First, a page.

Moving on from the Debugger Team

Here is a (slightly redacted) email I sent to the C# team recently:

I have accepted a dev position on the Windows Media team, on the the "Professional Content Group". I have worked on the debugger for over nine years (my entire time at Microsoft excluding the first 3 months), so I hope you will appreciate this was a very hard decision for me to make.

Being Acting Dev Mgr for the last few months taught me a lot, and the most important thing it taught me was that in fact I don’t want to be a dev manager. This caused me to re-evaluate my career plan and my priorities, and when I saw a position open on the PCG team I put a lot more thought into it. As many of you know, if there's one thing I'll rattle on for ages about apart from debuggers, it is audio-video stuff. My Acting job also taught me that I need to code at least some of the time, so I am returning to a individual contributor position.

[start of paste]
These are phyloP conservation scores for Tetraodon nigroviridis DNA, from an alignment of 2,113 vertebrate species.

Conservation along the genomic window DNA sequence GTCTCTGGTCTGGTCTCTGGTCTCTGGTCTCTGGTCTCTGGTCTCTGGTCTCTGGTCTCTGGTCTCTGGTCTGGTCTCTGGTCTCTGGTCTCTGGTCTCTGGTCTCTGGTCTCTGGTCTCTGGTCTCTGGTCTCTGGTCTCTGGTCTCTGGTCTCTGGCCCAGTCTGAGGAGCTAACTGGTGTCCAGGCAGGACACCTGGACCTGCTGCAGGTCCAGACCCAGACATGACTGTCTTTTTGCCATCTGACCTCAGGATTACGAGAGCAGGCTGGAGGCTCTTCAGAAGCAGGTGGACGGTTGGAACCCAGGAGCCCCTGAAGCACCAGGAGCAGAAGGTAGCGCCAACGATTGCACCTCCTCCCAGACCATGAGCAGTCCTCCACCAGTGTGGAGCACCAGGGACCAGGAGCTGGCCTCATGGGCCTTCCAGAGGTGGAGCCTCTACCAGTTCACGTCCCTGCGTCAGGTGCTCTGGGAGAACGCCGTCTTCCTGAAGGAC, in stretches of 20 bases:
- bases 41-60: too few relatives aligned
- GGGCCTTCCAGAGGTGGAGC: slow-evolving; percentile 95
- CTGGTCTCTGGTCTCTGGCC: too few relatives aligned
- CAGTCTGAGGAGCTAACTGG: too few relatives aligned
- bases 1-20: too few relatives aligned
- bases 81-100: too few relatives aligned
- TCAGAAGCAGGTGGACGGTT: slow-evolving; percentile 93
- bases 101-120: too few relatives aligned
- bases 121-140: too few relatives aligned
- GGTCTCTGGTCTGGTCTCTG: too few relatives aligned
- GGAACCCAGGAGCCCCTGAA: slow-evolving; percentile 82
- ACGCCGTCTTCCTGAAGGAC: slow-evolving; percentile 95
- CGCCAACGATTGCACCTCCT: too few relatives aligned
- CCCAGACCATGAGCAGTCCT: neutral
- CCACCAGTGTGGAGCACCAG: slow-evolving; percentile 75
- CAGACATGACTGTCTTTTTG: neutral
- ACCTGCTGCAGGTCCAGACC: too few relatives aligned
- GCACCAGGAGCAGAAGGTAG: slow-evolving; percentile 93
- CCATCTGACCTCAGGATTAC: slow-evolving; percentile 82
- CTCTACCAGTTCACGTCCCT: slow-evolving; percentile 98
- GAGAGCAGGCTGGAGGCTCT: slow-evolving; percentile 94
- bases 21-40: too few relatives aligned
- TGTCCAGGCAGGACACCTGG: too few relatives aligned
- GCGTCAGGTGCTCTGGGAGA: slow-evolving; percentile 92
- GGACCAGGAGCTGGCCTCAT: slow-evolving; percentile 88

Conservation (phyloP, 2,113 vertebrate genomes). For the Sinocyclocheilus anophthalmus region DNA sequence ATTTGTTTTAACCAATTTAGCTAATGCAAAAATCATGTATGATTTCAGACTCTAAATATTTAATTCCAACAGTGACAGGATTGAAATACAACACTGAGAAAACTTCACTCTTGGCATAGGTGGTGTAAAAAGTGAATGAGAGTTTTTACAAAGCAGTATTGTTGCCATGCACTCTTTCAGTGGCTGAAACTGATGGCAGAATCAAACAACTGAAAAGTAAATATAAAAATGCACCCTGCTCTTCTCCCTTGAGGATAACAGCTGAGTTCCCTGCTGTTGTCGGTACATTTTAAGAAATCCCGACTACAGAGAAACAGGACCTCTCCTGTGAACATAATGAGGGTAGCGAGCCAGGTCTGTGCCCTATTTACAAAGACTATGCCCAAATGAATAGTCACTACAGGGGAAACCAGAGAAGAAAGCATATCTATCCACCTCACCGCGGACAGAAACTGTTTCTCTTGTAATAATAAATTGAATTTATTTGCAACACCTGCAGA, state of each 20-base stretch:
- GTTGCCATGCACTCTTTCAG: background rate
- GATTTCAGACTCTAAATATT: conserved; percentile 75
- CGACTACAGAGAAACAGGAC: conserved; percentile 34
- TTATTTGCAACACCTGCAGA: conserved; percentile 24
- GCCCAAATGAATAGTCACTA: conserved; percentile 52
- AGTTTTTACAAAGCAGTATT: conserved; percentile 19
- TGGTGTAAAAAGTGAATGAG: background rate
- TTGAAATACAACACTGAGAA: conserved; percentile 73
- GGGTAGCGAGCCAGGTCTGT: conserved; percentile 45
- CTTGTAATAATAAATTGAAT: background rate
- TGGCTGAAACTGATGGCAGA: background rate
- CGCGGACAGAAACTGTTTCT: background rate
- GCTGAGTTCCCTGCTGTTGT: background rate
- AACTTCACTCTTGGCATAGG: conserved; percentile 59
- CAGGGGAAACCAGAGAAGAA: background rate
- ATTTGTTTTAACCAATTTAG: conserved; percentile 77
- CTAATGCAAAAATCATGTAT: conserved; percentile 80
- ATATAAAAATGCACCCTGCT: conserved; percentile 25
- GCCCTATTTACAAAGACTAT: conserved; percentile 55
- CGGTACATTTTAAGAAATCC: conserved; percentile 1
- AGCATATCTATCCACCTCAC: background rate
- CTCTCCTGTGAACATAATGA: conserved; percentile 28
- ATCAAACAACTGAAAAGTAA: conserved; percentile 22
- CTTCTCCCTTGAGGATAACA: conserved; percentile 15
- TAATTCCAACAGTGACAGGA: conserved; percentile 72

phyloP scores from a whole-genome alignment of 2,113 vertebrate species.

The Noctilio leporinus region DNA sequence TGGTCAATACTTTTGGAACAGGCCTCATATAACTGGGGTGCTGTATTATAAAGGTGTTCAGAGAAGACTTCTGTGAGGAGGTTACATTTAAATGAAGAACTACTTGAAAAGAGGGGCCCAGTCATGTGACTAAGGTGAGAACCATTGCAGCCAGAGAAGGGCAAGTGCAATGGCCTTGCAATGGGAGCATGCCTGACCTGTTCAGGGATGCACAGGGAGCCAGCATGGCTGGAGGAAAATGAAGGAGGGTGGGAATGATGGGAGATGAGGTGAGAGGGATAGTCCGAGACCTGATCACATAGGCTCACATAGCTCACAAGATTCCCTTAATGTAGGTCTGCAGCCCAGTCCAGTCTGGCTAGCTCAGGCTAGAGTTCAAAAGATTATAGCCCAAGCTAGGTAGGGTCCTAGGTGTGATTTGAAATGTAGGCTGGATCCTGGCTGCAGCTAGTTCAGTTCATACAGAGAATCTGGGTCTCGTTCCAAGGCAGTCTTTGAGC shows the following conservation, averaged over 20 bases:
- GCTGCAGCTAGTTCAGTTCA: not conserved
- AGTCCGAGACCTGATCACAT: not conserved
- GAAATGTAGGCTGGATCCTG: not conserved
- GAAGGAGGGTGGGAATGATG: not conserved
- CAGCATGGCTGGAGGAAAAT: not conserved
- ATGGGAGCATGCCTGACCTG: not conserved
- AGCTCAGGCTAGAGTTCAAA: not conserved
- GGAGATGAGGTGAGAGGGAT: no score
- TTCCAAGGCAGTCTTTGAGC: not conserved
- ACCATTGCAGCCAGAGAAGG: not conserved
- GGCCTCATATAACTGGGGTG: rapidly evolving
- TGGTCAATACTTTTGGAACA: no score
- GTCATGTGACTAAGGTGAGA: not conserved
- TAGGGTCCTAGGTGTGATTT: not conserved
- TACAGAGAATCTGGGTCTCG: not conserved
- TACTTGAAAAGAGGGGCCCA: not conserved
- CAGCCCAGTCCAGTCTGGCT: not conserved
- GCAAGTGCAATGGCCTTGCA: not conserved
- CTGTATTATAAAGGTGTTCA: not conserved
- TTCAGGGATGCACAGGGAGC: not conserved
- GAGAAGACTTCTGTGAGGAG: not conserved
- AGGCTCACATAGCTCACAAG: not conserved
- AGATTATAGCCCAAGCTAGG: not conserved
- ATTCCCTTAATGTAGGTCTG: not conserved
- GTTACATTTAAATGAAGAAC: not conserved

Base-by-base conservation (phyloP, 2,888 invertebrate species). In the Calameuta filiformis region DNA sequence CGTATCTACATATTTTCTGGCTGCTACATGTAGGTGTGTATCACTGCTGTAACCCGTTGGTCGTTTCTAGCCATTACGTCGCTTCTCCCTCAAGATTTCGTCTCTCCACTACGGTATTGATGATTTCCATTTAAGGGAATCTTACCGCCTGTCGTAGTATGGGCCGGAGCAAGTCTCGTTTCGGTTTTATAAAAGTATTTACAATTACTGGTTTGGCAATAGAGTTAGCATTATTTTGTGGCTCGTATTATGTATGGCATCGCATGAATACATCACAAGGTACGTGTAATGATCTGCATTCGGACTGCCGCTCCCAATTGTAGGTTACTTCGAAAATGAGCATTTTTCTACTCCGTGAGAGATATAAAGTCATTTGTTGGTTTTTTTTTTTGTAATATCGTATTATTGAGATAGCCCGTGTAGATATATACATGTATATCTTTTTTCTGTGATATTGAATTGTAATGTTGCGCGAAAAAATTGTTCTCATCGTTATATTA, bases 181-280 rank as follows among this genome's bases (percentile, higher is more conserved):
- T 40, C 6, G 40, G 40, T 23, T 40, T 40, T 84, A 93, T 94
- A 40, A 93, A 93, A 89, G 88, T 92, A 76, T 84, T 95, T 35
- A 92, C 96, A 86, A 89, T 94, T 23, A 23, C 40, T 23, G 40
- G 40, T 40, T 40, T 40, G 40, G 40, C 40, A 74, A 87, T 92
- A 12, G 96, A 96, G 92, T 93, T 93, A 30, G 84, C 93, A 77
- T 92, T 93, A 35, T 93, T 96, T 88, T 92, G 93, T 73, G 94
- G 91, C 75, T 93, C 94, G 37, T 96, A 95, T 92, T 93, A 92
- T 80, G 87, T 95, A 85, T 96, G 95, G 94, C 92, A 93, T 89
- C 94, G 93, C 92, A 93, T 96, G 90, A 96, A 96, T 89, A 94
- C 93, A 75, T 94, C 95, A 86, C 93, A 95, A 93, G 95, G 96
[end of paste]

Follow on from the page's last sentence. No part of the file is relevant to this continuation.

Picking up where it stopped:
The team have done great stuff for Whidbey and it will delight customers when they get it. The plans for Hawaii look exciting too, and I look forward to being a customer of all of your bits. I will fight all attempts to use windbg, I promise.


I can't go into details about the product I am working on, except that is is new, so please no questions about Movie Maker or Media Player, I know less than you do most likely about those products. I will continue to be an avid customer of the VS debugger, and it will no doubt take many years for my cranium to truly empty of the debugger arcania that currently pretty much fills it right now.

Comments (6)

  1. Hey Andy, welcome to my building 🙂 If you’re on my floor, stop by 🙂

  2. Hi Andy, any chance to know why you don’t want to be a dev manager? I’ve been there and I’ve done that too. Just curious to know if there might be a common pattern among developers, here.

  3. Dmitriy Zaslavkiy says:

    Good luck

  4. Yes, any insight in being a dev mgr might be helpful.

  5. Andy Pennell says:

    During my experiences as a dev mgr, I found that I was "too far away" from the code. As a lead with a team of eight, I did a bit of coding. Not much, but enough to keep my hand in. However as a dev mgr, there was no chance of coding, and I realized I needed at least some.

    As this had been my career goal all along, it caused a complete rethink, so I decided to try being a dev again, and get real amounts of coding done.

  6. I started at Microsoft the day after Labour Day, 1995 (which I soon learned was spelled Labor Day)….

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